Practicing a bit of lettuce diplomacy, PETA plans to take its animal rights and eat vegan campaign to Cuba Tuesday.
Two “lettuce ladies” clad in bikinis covered with lettuce leaves plan to board a JetBlue Havana flight at Fort Lauderdale-Hollywood International Airport and spend the next few day delivering $1,000 worth of veterinary supplies, spreading the vegan message at private language schools and giving out canine treats to Cuban street dogs.
The lettuce ladies “are a fun way to teach about going vegan,” said Ashley Byrne, a spokeswoman for PETA, an organization whose mantra is “animals are not ours to eat or abuse in any other way.”
In case there are objections to their travel attire, the ladies will be carrying robes. “Dress codes are up to the discretion of the airline, but we hope they appreciate our message,” said Byrne, who is accompanying the ladies to the island and has herself been a lettuce lady on other occasions. “Obviously the most important thing is getting there.”
It’s PETA’s first foray into Cuba, but lettuce ladies have spread their vegan message far and wide, including an appearance in front of the Rayburn House Office Building in Washington. Bryne said this is the first time they will try to board a plane wearing strategically placed lettuce leaves.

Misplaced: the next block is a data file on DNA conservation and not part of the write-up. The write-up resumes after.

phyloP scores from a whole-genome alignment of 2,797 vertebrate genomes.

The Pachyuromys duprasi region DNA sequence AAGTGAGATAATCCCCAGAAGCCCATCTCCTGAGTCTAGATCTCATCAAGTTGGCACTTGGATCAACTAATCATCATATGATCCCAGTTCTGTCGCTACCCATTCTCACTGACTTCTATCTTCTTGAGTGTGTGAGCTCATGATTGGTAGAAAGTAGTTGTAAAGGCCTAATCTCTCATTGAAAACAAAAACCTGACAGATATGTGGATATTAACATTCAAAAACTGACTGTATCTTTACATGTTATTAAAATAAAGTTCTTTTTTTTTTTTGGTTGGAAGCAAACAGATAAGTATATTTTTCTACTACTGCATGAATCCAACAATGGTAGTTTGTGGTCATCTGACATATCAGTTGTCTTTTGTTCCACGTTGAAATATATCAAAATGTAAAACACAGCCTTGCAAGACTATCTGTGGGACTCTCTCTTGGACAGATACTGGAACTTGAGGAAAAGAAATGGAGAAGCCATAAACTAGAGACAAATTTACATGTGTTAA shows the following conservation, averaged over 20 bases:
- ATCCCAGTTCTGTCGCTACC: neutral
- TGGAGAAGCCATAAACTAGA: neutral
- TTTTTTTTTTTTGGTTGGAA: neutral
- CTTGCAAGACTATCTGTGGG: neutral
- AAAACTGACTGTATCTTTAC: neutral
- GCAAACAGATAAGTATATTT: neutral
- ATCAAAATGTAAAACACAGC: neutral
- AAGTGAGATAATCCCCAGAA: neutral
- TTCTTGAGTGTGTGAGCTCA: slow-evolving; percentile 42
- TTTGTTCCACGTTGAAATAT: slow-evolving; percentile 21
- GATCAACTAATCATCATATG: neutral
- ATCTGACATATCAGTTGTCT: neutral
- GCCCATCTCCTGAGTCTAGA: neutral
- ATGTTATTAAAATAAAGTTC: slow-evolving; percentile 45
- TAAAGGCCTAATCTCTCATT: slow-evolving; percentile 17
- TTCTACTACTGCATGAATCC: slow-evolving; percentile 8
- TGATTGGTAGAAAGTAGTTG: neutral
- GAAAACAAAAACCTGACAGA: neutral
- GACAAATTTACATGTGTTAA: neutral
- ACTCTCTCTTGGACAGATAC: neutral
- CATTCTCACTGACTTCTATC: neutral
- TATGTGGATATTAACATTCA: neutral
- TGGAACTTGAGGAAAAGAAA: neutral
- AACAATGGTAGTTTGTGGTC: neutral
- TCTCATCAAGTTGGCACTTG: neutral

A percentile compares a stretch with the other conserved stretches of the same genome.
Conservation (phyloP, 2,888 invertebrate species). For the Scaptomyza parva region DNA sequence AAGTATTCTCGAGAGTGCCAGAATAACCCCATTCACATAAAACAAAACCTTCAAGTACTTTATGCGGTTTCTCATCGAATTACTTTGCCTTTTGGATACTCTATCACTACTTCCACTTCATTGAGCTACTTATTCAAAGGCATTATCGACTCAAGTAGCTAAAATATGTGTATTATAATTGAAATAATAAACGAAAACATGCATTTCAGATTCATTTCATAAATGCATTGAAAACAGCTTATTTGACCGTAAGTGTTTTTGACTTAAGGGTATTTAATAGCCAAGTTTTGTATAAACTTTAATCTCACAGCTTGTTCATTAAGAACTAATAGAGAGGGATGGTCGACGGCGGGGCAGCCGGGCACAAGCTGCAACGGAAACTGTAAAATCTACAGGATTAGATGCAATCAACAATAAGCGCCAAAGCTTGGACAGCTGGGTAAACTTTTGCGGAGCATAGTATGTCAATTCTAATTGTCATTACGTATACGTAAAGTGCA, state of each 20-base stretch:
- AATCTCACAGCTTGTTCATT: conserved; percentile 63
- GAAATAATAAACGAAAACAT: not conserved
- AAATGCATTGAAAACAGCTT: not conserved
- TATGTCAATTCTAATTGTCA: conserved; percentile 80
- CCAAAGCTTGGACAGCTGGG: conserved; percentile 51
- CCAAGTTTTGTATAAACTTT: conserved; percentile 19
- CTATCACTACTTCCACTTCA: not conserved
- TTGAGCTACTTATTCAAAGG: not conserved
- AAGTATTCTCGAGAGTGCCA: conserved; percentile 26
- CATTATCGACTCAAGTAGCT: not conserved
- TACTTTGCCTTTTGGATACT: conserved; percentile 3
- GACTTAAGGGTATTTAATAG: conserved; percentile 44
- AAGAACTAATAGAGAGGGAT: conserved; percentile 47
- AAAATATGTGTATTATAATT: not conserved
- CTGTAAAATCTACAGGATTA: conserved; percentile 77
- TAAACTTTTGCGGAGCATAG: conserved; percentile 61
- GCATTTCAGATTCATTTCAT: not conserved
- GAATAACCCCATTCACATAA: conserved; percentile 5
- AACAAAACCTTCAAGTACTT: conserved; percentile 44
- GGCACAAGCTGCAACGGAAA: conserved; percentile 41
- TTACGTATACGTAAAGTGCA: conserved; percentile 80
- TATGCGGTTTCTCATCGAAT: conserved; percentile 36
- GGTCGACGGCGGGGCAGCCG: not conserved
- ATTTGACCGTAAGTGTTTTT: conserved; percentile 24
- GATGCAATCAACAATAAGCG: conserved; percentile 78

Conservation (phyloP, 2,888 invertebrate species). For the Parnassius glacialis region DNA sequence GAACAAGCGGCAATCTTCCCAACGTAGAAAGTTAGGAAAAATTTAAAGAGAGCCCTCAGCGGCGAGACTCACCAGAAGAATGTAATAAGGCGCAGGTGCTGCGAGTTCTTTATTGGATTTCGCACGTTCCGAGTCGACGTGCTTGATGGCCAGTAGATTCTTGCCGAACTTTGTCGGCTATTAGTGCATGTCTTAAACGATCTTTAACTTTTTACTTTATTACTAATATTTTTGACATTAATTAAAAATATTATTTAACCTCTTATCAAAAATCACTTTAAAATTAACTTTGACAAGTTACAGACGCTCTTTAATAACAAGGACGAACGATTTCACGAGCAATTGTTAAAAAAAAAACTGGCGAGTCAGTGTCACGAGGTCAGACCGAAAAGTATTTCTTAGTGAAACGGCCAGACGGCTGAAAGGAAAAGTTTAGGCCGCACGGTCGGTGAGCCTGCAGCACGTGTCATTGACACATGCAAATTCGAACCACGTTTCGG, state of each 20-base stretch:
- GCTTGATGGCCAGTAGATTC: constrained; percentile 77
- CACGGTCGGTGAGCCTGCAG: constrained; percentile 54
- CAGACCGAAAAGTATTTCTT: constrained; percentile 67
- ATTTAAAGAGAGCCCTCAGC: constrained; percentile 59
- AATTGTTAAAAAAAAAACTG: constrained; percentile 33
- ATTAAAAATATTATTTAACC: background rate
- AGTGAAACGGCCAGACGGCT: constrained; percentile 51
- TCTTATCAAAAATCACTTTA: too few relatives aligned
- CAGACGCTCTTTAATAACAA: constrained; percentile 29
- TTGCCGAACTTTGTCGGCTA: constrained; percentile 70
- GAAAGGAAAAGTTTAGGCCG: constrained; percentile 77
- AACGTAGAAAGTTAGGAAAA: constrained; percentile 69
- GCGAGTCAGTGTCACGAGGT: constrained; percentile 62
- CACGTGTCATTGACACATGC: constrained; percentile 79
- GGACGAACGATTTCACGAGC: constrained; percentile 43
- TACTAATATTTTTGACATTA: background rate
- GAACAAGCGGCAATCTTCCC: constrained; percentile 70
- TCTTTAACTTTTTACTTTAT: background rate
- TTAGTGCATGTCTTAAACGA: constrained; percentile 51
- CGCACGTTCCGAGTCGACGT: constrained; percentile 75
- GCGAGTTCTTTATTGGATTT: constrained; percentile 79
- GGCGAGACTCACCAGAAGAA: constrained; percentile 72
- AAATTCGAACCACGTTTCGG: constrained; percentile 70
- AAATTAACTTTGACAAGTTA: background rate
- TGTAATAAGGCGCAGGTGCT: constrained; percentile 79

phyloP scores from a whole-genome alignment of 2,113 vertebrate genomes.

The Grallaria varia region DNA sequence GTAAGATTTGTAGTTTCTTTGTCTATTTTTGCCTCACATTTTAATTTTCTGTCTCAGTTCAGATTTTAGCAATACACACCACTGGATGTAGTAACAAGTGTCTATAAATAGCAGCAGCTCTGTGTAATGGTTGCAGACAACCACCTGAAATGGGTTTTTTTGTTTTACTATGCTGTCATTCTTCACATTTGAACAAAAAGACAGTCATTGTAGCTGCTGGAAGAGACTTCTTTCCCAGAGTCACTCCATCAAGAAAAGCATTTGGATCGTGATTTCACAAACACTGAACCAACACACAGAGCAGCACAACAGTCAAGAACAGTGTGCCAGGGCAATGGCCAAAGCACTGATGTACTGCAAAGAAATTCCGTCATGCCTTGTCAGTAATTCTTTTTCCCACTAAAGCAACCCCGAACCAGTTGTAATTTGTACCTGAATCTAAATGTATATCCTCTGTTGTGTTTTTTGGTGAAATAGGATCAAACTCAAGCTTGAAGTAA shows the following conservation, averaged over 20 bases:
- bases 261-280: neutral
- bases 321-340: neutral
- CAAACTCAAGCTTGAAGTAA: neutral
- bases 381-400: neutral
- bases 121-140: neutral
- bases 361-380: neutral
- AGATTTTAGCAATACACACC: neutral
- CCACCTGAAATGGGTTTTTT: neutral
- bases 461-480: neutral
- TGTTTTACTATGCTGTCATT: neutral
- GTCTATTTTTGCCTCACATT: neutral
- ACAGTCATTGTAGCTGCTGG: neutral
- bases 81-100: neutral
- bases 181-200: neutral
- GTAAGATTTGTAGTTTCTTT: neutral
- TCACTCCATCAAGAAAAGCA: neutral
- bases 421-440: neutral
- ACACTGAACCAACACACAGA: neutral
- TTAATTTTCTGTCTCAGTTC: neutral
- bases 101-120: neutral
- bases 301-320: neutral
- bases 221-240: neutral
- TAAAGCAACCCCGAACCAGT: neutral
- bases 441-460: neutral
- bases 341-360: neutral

They chose Cuba for the campaign because the island is now more accessible.
“We started discussing this as soon as restrictions on travel to Cuba were lifted,” said Byrne. “We’ve taken this campaign around the world and we absolutely wanted to take it to Cuba.”
We’ve taken this campaign around the world and we absolutely wanted to take it to Cuba.
Ashley Byrne, PETA
The PETA representatives will be traveling to Cuba under the humanitarian support category — one of 12 permissible categories the U.S. government allows for travel to the island by Americans.
“We have not discussed our plans with the Cuban government,” said Byrne. The Cuban Embassy in Washington didn’t respond to a Miami Herald query about PETA’s plans.
The lettuce ladies plan to stay in Cuba until Saturday spreading the message that going vegan keeps animals off the plate and delivering supplies to organizations that work with street animals.
They also plan to distribute vegetable-shaped pens and stickers to Cubans and tourists in Old Havana and Spanish-language vegan starter kits.
“The kits will have recipes and advice that make it simple for people to start a vegan diet,” said Bryne, “and the recipes are geared toward foods that we know people like to eat there — beans, rice, plantains.”
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